T1 recovery? Are you sure you understand it?

T1 recovery? Are you sure you understand it? https://community.imagingqa.com/uploads/db7746/original/1X/d58cf72f9c80bca82087a5a0fd85c0352fdcc5be.png
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T1 Recovery, Inversion Recovery and Inversion Time(TI) Explained ← Watch Video

If you’ve ever been confused about why or how a Stir is based on T1 Contrast watch the video above.

T1 Recovery is such an important concept to understand when learning about MRI Imaging Contrast and yet it is often misunderstood. In this episode of Zone 3 podcast, Matt Hayes, an MRI Educator, and Creator of ImagingU/ScanlabMR explains how T1 Recovery really works and Why it is often explained incorrectly.

Matt explains how T1 Recovery works. He also gets into how inversion recovery and Inversion Time are related to the T1 Recovery process by explaining the Null point.

Thanks for joining us here in Zone 3. :fire::100: :100: :fire:

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Question from the Youtube Channel. Figured I would repost it here. It’s a great question.

This may be a dumb question but the “null point” means the same thing as full transverse magnetization right? You guys are awesome, loving the channel!
-Chance Bridges (10/26/21)

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Really enjoyed this podcast breaking down T1 recovery in a simple way with relevance to sequences commonly used in the clinic.

In response to the question posted by @Kobie_Dollar, “null point” is referring to the point in the recovery of the longitudinal magnetization where a tissue will produce no signal if excited by a 90 degree pulse. Therefore, there would be no transverse magnetization after excitation for a tissue whose longitudinal magnetization is at the null point in the recovery.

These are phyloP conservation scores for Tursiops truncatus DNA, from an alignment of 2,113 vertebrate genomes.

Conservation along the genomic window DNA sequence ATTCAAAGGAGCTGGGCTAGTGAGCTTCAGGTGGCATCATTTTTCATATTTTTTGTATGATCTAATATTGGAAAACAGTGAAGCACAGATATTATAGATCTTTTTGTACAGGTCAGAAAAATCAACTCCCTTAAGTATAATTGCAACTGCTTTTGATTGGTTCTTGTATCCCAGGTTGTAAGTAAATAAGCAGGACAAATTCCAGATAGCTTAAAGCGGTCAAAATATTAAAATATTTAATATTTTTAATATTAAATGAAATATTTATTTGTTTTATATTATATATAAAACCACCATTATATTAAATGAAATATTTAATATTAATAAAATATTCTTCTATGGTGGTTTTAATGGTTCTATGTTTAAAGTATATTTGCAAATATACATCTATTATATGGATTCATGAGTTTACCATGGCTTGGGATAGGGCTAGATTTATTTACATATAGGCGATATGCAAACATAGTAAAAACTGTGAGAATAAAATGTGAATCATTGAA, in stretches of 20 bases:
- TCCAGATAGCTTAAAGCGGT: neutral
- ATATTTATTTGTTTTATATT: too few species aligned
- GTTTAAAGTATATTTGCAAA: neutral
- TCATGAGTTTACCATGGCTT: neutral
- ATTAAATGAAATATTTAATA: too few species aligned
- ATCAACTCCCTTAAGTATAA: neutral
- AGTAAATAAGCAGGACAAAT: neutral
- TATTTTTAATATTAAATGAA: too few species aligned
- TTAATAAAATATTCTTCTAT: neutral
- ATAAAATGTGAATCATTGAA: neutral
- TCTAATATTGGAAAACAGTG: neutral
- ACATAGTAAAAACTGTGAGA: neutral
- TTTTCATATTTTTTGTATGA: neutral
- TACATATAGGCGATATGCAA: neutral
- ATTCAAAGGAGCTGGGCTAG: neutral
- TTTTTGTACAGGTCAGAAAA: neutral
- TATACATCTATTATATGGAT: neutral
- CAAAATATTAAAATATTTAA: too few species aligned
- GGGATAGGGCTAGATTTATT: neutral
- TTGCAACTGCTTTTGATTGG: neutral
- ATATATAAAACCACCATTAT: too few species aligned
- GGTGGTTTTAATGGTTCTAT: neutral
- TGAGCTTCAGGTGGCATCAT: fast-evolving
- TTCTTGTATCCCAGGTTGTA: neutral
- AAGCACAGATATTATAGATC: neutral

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Some great examples to illustrate use of T1 recovery to generate different contrasts. An additional technique not mentioned, that I’ve used previously, is Time of Flight MRA (angiography).

In MRA, repetitive RF pulses with short TR are used to ‘saturate’ tissue within the excitation slab. The longitudinal magnetization is not allowed to recover completely and the signal in the image from these tissues is suppressed. Blood that flows into the imaging slab and has not experienced previous RF pulses, is fully magnetized and generates signal that is much greater than that of the surrounding tissue. As a result, a flow enhanced image is generated containing bright blood vessels.

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Thank you for helping to CLARIFY this further. Your user name is Very Fitting. :smile: Cheers

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Thanks @Zone3podcast, glad my explanation made sense!

To add to the examples @UCLjames, there’s the whole world of ‘Inversion Prepped’ sequences making use of T1 recovery - the much loved MP-RAGE being a prime example!

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